BELLE FOURCHE — Many local families struggle with hunger pains in the Black Hills. The following is a story of one local family whose names have been changed to protect their privacy.
The Smith family lives in a modest home in the Northern Black Hills and has struggled with issues of hunger over the last handful of years.
Josh and his wife, Sam, have been married for 10 years and have three children: John, 7, Gavin, 5, and Grace, who had her first birthday in January.
Josh and Sam were raised in a rural Black Hills community and dreamed their children could experience the childhood they reminisced so fondly about.
“When we first got married, our lives were pretty stable,” said Sam. “Both of us worked full time, we had a place to live, enough income to pay the bills, and could afford the things that our children needed.”
The first domino toppled when, in 2010, Sam lost her job. Josh was laid off a year later.
“We had just moved into a new home, so the loss was especially tough,” said Josh.
“We did everything we could to find other work, but the job market was so limited and we just couldn’t find anything,” said Josh. “At times, it made me feel like I wasn’t doing everything I could as a parent to provide for my children.”
“We never thought our lives would turn out like this –– no one does,” said Sam.
The couple struggled to pay for even the most basic of necessities.
“If we did have the money to pay some bills, it didn’t stretch far, and we constantly had to make tough decisions like choosing between buying food or diapers and paying the electric bill,” added Josh. “We started to notice some behavioral issues with the children and even got a few calls from John’s school. That is when we realized this was bigger than us and asked for help,” said Josh. “If it weren’t for the food bank and the free and reduced lunch and BackPack programs at the kids’ school, I don’t know how they would get the nutrition their bodies needed.”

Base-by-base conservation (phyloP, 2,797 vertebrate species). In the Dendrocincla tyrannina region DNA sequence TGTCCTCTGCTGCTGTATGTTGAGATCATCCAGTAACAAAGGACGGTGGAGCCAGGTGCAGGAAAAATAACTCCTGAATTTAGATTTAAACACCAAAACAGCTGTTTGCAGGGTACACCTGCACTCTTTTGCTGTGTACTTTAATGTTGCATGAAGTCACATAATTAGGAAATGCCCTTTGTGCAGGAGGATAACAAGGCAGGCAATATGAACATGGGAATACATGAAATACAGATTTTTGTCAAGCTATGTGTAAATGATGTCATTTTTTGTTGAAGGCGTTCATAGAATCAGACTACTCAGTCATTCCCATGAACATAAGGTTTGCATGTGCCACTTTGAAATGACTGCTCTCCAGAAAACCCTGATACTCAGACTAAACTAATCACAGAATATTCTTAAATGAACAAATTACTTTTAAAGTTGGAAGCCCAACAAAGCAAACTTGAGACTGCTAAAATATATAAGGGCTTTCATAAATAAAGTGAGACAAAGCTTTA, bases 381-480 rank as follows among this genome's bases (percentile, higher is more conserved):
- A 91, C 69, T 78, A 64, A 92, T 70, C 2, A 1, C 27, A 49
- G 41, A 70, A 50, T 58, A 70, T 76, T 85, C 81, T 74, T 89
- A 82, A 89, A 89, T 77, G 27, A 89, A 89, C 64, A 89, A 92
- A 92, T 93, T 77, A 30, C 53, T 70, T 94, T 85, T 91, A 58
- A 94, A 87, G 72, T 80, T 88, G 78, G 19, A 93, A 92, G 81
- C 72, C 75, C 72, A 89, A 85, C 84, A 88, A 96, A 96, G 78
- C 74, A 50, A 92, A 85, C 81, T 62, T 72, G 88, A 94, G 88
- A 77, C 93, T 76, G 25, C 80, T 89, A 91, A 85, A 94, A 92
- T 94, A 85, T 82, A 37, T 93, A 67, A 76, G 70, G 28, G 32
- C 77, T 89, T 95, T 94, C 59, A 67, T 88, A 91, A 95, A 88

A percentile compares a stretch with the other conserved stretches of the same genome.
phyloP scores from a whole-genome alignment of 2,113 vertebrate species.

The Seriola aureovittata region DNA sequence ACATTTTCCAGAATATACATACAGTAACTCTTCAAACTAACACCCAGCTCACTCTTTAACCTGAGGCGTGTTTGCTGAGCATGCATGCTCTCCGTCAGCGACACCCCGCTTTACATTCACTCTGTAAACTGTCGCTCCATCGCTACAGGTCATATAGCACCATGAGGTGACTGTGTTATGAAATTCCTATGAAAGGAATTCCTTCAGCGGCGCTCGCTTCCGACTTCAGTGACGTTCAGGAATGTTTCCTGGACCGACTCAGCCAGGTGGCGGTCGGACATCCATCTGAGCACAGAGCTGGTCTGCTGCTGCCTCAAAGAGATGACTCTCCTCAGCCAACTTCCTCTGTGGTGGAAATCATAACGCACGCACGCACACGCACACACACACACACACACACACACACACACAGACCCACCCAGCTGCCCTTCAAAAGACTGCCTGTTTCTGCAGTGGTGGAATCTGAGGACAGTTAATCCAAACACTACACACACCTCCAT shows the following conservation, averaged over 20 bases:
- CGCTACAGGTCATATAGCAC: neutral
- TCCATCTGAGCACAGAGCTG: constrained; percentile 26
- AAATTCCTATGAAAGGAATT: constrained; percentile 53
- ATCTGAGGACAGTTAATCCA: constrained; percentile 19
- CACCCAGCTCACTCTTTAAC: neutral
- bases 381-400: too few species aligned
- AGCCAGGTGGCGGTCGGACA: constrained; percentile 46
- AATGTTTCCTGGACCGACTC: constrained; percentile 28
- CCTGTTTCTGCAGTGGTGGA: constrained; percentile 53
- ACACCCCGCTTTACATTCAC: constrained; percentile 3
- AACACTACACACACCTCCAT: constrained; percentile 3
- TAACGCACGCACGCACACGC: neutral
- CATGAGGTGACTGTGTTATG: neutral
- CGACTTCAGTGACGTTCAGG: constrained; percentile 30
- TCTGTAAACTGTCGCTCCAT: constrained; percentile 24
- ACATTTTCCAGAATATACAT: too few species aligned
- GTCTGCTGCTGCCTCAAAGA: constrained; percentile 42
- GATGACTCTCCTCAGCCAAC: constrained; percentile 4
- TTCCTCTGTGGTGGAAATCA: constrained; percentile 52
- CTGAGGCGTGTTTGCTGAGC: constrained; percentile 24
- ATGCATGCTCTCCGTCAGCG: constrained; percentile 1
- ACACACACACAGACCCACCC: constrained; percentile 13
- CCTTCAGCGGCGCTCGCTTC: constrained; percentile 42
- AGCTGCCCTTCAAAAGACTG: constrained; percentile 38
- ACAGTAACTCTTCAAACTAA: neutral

South Dakota’s public schools provide free or reduced meals to children at risk of hunger through the national school lunch program, and nearly 40 percent of our state’s school-aged children qualify for free and reduced meals. In the local area, 30.4 percent of the Spearfish School District, 40 percent of the Meade School District, 44.2 percent of the Belle Fourche School District, and 50 percent of the Lead-Deadwood School District qualify for the free and reduced school lunch program.
“Each Thursday or Friday, John comes home with a bag full of healthy food that enables me to make quick, easy meals for all my children,” said Sam, describing the BackPack Program that distributes more than 5,500 packages of food weekly to hungry children across the state to provide at-risk children with nutritious, easy-to-prepare foods during weekends and holidays when school is not in session. “Josh and I may have to skip meals, but we make sure our children never have to. Without help from the school and food bank, though, I really don’t know how we’d feed them.”
The levels of food insecure children in the Northern Black Hills are sobering. Food insecurity refers to the lack of access at certain times to enough food for an active, healthy life, due to lack of money and other resources. Lawrence County leads the area with 18.7 percent of its child population not having access to enough nutritious foods to fuel their bodies for proper growth and performance in school; Meade County comes in at 18.4 percent; and Butte County rounds out the group at 16 percent.
The Smiths are looking forward to their future with a brighter hue and hope that their struggle teaches their children important lessons of perseverance and hard work.
“We won’t always struggle like this; I have hopes for a better future,” said Sam. “In fact, Josh starts a new job this week, and I’m planning on going back to school to become a welder.”
“We’ll work hard to get on our feet so we can give our children a better life,” said Josh. “We want them to have the world and someday, the ability to give back.”
Check out the next installment of this series in Thursday’s edition of the Black Hills Pioneer.